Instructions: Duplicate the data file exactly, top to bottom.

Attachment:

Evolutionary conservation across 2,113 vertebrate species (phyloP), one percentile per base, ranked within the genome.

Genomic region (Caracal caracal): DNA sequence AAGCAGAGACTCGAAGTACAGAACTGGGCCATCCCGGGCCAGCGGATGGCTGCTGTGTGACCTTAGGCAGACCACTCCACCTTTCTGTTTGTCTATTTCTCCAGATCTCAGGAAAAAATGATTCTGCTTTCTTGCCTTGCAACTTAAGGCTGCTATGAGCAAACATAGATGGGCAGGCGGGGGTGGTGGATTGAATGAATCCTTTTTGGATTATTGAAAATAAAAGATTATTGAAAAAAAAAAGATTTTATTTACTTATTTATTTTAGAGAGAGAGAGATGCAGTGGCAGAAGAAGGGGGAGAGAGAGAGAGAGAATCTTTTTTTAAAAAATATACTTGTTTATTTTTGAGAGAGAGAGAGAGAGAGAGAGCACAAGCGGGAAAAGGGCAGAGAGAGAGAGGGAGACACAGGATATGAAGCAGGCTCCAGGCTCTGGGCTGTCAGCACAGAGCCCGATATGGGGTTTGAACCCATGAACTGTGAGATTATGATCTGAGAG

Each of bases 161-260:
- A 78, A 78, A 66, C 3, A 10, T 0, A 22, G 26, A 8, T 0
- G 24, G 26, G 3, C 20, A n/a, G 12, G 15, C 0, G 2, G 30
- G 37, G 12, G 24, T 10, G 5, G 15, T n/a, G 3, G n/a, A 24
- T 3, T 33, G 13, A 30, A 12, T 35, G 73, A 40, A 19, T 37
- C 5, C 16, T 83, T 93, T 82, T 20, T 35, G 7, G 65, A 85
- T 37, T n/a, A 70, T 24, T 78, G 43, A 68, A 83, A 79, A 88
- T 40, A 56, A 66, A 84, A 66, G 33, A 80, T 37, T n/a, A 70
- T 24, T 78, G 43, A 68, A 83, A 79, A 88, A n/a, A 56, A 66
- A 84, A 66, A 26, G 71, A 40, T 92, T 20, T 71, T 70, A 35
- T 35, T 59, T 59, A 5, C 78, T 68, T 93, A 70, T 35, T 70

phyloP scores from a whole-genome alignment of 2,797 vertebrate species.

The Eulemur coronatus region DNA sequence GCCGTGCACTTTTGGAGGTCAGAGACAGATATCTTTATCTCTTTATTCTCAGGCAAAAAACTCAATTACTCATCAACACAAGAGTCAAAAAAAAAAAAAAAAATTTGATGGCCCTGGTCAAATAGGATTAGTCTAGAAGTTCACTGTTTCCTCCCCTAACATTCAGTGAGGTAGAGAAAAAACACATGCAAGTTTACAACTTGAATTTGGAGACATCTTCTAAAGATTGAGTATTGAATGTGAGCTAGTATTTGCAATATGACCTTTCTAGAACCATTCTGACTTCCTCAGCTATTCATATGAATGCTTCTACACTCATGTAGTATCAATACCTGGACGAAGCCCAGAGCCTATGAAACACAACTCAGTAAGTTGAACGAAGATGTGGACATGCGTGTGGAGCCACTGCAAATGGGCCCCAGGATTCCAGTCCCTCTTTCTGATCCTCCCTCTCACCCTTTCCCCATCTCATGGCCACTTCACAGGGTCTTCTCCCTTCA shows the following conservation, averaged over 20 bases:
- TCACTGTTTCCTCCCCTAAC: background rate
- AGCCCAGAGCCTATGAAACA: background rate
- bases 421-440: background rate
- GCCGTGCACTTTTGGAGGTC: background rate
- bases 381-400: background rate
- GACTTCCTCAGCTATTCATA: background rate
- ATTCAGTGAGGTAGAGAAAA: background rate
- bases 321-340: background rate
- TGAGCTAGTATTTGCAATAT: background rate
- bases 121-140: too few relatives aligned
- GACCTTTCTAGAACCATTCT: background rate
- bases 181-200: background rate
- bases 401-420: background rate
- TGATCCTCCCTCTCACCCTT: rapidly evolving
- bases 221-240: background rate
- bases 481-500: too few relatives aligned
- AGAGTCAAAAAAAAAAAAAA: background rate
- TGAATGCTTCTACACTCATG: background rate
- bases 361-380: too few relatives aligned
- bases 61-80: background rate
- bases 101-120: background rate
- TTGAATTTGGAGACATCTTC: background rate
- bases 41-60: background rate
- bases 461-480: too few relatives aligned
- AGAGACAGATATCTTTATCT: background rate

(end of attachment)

Evolutionary conservation across 2,113 vertebrate species (phyloP), one percentile per base, ranked within the genome.

Genomic region (Caracal caracal): DNA sequence AAGCAGAGACTCGAAGTACAGAACTGGGCCATCCCGGGCCAGCGGATGGCTGCTGTGTGACCTTAGGCAGACCACTCCACCTTTCTGTTTGTCTATTTCTCCAGATCTCAGGAAAAAATGATTCTGCTTTCTTGCCTTGCAACTTAAGGCTGCTATGAGCAAACATAGATGGGCAGGCGGGGGTGGTGGATTGAATGAATCCTTTTTGGATTATTGAAAATAAAAGATTATTGAAAAAAAAAAGATTTTATTTACTTATTTATTTTAGAGAGAGAGAGATGCAGTGGCAGAAGAAGGGGGAGAGAGAGAGAGAGAATCTTTTTTTAAAAAATATACTTGTTTATTTTTGAGAGAGAGAGAGAGAGAGAGAGCACAAGCGGGAAAAGGGCAGAGAGAGAGAGGGAGACACAGGATATGAAGCAGGCTCCAGGCTCTGGGCTGTCAGCACAGAGCCCGATATGGGGTTTGAACCCATGAACTGTGAGATTATGATCTGAGAG

Each of bases 161-260:
- A 78, A 78, A 66, C 3, A 10, T 0, A 22, G 26, A 8, T 0
- G 24, G 26, G 3, C 20, A n/a, G 12, G 15, C 0, G 2, G 30
- G 37, G 12, G 24, T 10, G 5, G 15, T n/a, G 3, G n/a, A 24
- T 3, T 33, G 13, A 30, A 12, T 35, G 73, A 40, A 19, T 37
- C 5, C 16, T 83, T 93, T 82, T 20, T 35, G 7, G 65, A 85
- T 37, T n/a, A 70, T 24, T 78, G 43, A 68, A 83, A 79, A 88
- T 40, A 56, A 66, A 84, A 66, G 33, A 80, T 37, T n/a, A 70
- T 24, T 78, G 43, A 68, A 83, A 79, A 88, A n/a, A 56, A 66
- A 84, A 66, A 26, G 71, A 40, T 92, T 20, T 71, T 70, A 35
- T 35, T 59, T 59, A 5, C 78, T 68, T 93, A 70, T 35, T 70

phyloP scores from a whole-genome alignment of 2,797 vertebrate species.

The Eulemur coronatus region DNA sequence GCCGTGCACTTTTGGAGGTCAGAGACAGATATCTTTATCTCTTTATTCTCAGGCAAAAAACTCAATTACTCATCAACACAAGAGTCAAAAAAAAAAAAAAAAATTTGATGGCCCTGGTCAAATAGGATTAGTCTAGAAGTTCACTGTTTCCTCCCCTAACATTCAGTGAGGTAGAGAAAAAACACATGCAAGTTTACAACTTGAATTTGGAGACATCTTCTAAAGATTGAGTATTGAATGTGAGCTAGTATTTGCAATATGACCTTTCTAGAACCATTCTGACTTCCTCAGCTATTCATATGAATGCTTCTACACTCATGTAGTATCAATACCTGGACGAAGCCCAGAGCCTATGAAACACAACTCAGTAAGTTGAACGAAGATGTGGACATGCGTGTGGAGCCACTGCAAATGGGCCCCAGGATTCCAGTCCCTCTTTCTGATCCTCCCTCTCACCCTTTCCCCATCTCATGGCCACTTCACAGGGTCTTCTCCCTTCA shows the following conservation, averaged over 20 bases:
- TCACTGTTTCCTCCCCTAAC: background rate
- AGCCCAGAGCCTATGAAACA: background rate
- bases 421-440: background rate
- GCCGTGCACTTTTGGAGGTC: background rate
- bases 381-400: background rate
- GACTTCCTCAGCTATTCATA: background rate
- ATTCAGTGAGGTAGAGAAAA: background rate
- bases 321-340: background rate
- TGAGCTAGTATTTGCAATAT: background rate
- bases 121-140: too few relatives aligned
- GACCTTTCTAGAACCATTCT: background rate
- bases 181-200: background rate
- bases 401-420: background rate
- TGATCCTCCCTCTCACCCTT: rapidly evolving
- bases 221-240: background rate
- bases 481-500: too few relatives aligned
- AGAGTCAAAAAAAAAAAAAA: background rate
- TGAATGCTTCTACACTCATG: background rate
- bases 361-380: too few relatives aligned
- bases 61-80: background rate
- bases 101-120: background rate
- TTGAATTTGGAGACATCTTC: background rate
- bases 41-60: background rate
- bases 461-480: too few relatives aligned
- AGAGACAGATATCTTTATCT: background rate